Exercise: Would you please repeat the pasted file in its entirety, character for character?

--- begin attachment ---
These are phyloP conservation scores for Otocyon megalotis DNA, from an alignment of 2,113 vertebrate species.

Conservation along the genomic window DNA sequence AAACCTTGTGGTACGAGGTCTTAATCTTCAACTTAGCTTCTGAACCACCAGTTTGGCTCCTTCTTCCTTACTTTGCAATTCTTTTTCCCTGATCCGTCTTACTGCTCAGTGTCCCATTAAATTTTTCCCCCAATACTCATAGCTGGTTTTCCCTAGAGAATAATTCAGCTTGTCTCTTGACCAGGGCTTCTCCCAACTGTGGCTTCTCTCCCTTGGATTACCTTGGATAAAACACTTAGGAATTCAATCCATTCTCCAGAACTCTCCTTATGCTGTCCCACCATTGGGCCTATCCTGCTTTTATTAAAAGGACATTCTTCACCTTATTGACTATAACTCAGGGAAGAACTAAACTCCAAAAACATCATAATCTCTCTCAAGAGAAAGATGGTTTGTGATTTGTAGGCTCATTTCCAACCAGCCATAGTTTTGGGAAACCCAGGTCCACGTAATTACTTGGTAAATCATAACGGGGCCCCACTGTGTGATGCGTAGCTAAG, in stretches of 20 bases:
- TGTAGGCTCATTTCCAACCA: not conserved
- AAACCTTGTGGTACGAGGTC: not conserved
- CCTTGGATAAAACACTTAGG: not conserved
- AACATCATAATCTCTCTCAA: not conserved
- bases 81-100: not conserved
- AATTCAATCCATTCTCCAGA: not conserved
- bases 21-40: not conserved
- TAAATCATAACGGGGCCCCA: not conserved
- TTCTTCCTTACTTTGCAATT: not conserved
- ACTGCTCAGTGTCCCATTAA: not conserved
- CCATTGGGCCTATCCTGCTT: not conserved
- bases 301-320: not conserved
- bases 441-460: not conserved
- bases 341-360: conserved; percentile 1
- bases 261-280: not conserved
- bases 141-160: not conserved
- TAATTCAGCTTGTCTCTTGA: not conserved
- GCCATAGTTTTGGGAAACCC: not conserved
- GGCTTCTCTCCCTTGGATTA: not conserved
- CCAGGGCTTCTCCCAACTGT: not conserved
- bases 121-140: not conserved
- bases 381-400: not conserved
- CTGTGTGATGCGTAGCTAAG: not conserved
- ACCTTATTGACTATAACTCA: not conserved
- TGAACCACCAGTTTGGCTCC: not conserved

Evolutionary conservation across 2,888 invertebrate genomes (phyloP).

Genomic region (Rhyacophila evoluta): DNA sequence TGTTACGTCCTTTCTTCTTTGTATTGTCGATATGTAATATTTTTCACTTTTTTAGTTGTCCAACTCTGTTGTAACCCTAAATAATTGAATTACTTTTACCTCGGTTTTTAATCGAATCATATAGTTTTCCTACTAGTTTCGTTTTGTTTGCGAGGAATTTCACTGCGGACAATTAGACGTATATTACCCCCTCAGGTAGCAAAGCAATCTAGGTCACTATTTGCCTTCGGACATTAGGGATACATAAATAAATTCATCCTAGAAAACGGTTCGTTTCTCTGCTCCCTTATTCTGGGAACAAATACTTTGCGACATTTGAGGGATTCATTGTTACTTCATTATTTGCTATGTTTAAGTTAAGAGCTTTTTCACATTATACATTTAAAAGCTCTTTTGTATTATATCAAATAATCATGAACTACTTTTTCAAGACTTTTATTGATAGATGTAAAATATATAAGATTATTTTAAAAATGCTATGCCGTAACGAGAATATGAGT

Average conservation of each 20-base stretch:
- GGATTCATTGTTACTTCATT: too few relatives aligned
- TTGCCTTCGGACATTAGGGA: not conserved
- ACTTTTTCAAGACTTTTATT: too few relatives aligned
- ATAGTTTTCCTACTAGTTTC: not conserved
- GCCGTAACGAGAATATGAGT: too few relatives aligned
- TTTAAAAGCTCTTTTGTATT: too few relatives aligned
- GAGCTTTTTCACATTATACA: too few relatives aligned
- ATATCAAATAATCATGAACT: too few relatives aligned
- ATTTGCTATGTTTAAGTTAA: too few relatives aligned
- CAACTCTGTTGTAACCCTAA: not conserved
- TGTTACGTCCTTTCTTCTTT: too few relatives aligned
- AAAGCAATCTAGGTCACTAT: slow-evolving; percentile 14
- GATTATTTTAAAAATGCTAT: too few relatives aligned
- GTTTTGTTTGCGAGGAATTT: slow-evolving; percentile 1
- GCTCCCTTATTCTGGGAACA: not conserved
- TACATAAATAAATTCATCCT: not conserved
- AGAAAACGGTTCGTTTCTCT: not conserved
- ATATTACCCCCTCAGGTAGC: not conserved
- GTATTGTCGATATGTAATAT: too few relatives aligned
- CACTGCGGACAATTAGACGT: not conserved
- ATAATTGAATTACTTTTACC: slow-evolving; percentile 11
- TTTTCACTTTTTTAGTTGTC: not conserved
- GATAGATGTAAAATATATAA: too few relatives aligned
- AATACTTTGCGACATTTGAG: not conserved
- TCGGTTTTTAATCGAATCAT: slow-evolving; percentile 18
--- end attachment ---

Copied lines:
These are phyloP conservation scores for Otocyon megalotis DNA, from an alignment of 2,113 vertebrate species.

Conservation along the genomic window DNA sequence AAACCTTGTGGTACGAGGTCTTAATCTTCAACTTAGCTTCTGAACCACCAGTTTGGCTCCTTCTTCCTTACTTTGCAATTCTTTTTCCCTGATCCGTCTTACTGCTCAGTGTCCCATTAAATTTTTCCCCCAATACTCATAGCTGGTTTTCCCTAGAGAATAATTCAGCTTGTCTCTTGACCAGGGCTTCTCCCAACTGTGGCTTCTCTCCCTTGGATTACCTTGGATAAAACACTTAGGAATTCAATCCATTCTCCAGAACTCTCCTTATGCTGTCCCACCATTGGGCCTATCCTGCTTTTATTAAAAGGACATTCTTCACCTTATTGACTATAACTCAGGGAAGAACTAAACTCCAAAAACATCATAATCTCTCTCAAGAGAAAGATGGTTTGTGATTTGTAGGCTCATTTCCAACCAGCCATAGTTTTGGGAAACCCAGGTCCACGTAATTACTTGGTAAATCATAACGGGGCCCCACTGTGTGATGCGTAGCTAAG, in stretches of 20 bases:
- TGTAGGCTCATTTCCAACCA: not conserved
- AAACCTTGTGGTACGAGGTC: not conserved
- CCTTGGATAAAACACTTAGG: not conserved
- AACATCATAATCTCTCTCAA: not conserved
- bases 81-100: not conserved
- AATTCAATCCATTCTCCAGA: not conserved
- bases 21-40: not conserved
- TAAATCATAACGGGGCCCCA: not conserved
- TTCTTCCTTACTTTGCAATT: not conserved
- ACTGCTCAGTGTCCCATTAA: not conserved
- CCATTGGGCCTATCCTGCTT: not conserved
- bases 301-320: not conserved
- bases 441-460: not conserved
- bases 341-360: conserved; percentile 1
- bases 261-280: not conserved
- bases 141-160: not conserved
- TAATTCAGCTTGTCTCTTGA: not conserved
- GCCATAGTTTTGGGAAACCC: not conserved
- GGCTTCTCTCCCTTGGATTA: not conserved
- CCAGGGCTTCTCCCAACTGT: not conserved
- bases 121-140: not conserved
- bases 381-400: not conserved
- CTGTGTGATGCGTAGCTAAG: not conserved
- ACCTTATTGACTATAACTCA: not conserved
- TGAACCACCAGTTTGGCTCC: not conserved

Evolutionary conservation across 2,888 invertebrate genomes (phyloP).

Genomic region (Rhyacophila evoluta): DNA sequence TGTTACGTCCTTTCTTCTTTGTATTGTCGATATGTAATATTTTTCACTTTTTTAGTTGTCCAACTCTGTTGTAACCCTAAATAATTGAATTACTTTTACCTCGGTTTTTAATCGAATCATATAGTTTTCCTACTAGTTTCGTTTTGTTTGCGAGGAATTTCACTGCGGACAATTAGACGTATATTACCCCCTCAGGTAGCAAAGCAATCTAGGTCACTATTTGCCTTCGGACATTAGGGATACATAAATAAATTCATCCTAGAAAACGGTTCGTTTCTCTGCTCCCTTATTCTGGGAACAAATACTTTGCGACATTTGAGGGATTCATTGTTACTTCATTATTTGCTATGTTTAAGTTAAGAGCTTTTTCACATTATACATTTAAAAGCTCTTTTGTATTATATCAAATAATCATGAACTACTTTTTCAAGACTTTTATTGATAGATGTAAAATATATAAGATTATTTTAAAAATGCTATGCCGTAACGAGAATATGAGT

Average conservation of each 20-base stretch:
- GGATTCATTGTTACTTCATT: too few relatives aligned
- TTGCCTTCGGACATTAGGGA: not conserved
- ACTTTTTCAAGACTTTTATT: too few relatives aligned
- ATAGTTTTCCTACTAGTTTC: not conserved
- GCCGTAACGAGAATATGAGT: too few relatives aligned
- TTTAAAAGCTCTTTTGTATT: too few relatives aligned
- GAGCTTTTTCACATTATACA: too few relatives aligned
- ATATCAAATAATCATGAACT: too few relatives aligned
- ATTTGCTATGTTTAAGTTAA: too few relatives aligned
- CAACTCTGTTGTAACCCTAA: not conserved
- TGTTACGTCCTTTCTTCTTT: too few relatives aligned
- AAAGCAATCTAGGTCACTAT: slow-evolving; percentile 14
- GATTATTTTAAAAATGCTAT: too few relatives aligned
- GTTTTGTTTGCGAGGAATTT: slow-evolving; percentile 1
- GCTCCCTTATTCTGGGAACA: not conserved
- TACATAAATAAATTCATCCT: not conserved
- AGAAAACGGTTCGTTTCTCT: not conserved
- ATATTACCCCCTCAGGTAGC: not conserved
- GTATTGTCGATATGTAATAT: too few relatives aligned
- CACTGCGGACAATTAGACGT: not conserved
- ATAATTGAATTACTTTTACC: slow-evolving; percentile 11
- TTTTCACTTTTTTAGTTGTC: not conserved
- GATAGATGTAAAATATATAA: too few relatives aligned
- AATACTTTGCGACATTTGAG: not conserved
- TCGGTTTTTAATCGAATCAT: slow-evolving; percentile 18